The answer is yes, I do have a system in place… sort of! In short, I follow my gut. Now, before you all tell me how silly that sounds, allow me to interject; I know it sounds silly! You might be surprised to find, however, that there’s a solid amount of science which backs up this approach.
Malcolm Gladwell, for example, based his book Blink around the concept of “following our gut.” He even gives numerous case studies from history of renowned leaders who did exactly this as they were making some monumental decisions. His argument, ultimately, is that we often make the best decisions when we simply trust our instincts.
After all, our brain is an amazing tool: it absorbs and processes an enormous amount of data, which it can then spit out at a moment’s notice in the form of a “gut decision.” It’s when we ignore that gut decision, and pore over our choices for hours and hours, that we end up going wrong more frequently. Gladwell offers empirical evidence to back this up, and I bet that if you look back at the gut decisions you’ve made in your life, and how they worked out, you’ll agree.
How does this relate to bidding in real estate appraisal? Well, this is one area in which I believe you really need to start listening to your gut. Think about something, for a moment. Last time you bid for a job, and you got it, how did you feel afterwards? If your heart leapt a little, and you were excited to get started, you probably bid the right amount. If your heart sank – and you thought, “Boy, this is actually a pretty tough job. I wish I’d bid more!” – then you obviously underbid. Factor this into your decision when you’re working out how much to bid. Ask yourself, “If I bid this amount, and I get the job, how am I going to feel afterwards?”
For the record, I am not telling you to complete disregard actual information. If we’re being asked to bid for a job in the first place, instead of just being given a figure, then the chances are there’s something unusual about the property. Maybe it’s a waterfront property; perhaps it’s simply much larger than the average property in the area. Whatever it is, find out what distinguishes this particular job and factor that into your decision-making process. After you’ve done that, however, you should leave it to your gut to have the final say.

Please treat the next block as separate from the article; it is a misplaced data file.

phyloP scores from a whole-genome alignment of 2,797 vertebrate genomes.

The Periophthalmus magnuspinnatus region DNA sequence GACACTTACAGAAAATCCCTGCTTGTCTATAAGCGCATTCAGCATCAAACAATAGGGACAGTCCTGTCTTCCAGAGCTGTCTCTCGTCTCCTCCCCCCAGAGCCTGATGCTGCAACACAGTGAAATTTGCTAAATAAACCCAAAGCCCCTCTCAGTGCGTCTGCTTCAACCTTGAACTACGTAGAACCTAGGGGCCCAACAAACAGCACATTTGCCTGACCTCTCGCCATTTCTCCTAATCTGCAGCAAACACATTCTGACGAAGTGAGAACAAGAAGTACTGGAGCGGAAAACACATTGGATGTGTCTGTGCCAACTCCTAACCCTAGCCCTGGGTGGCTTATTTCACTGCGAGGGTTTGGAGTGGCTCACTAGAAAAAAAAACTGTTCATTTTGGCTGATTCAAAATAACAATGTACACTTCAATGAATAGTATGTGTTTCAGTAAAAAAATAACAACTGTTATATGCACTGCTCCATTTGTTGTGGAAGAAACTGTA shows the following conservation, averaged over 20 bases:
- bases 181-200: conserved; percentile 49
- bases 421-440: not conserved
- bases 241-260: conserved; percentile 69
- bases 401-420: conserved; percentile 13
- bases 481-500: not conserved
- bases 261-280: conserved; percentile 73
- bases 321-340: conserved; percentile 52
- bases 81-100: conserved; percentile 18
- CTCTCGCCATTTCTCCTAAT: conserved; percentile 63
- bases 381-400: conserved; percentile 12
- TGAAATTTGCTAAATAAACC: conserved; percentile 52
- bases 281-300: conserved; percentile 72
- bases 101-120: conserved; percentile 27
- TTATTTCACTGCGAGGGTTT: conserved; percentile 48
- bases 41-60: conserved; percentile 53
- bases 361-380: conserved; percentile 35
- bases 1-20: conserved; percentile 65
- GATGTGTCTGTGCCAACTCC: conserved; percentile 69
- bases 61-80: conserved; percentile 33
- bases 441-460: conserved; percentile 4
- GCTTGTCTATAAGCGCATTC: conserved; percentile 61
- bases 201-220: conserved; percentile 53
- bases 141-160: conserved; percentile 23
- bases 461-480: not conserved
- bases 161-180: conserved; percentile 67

Let me give you an example, from a couple of years back. I was given the chance to bid for a job, but very little information was provided. I ran a Google search, and quickly discovered that the property in question was extremely large compared to others in the area. It was a fair distance away from my office, meaning it’d take a while to get there, and it also seemed there was a little black mold which could prove tricky. I had a little time to think, factored in what I’d discovered through my research, estimated the time it was going to take me, and came to a price of $650. I didn’t spend hours dwelling on it; I just went with my gut, and settled on that as a fair price. I got the job, and afterwards felt my heart leap a little. In that moment, I knew that my gut call had been a good one.
As real estate appraisers, we all know there’s nothing worse than getting started on a job and quickly realizing, “Jeez, this is going to be harder than I thought! I could’ve finished three regular jobs in the time it’ll take me to finish this one. I really underbid here.” It’s an incredibly frustrating scenario, and one that should be avoided at all costs.
My advice to stop this happening? Follow your gut. It sounds simple, but there’s solid empirical evidence showing that it works. You’ve got a powerful brain up there. Sometimes you just need to let it do its thing, and get out of the way. More often than not, your instincts will steer you true.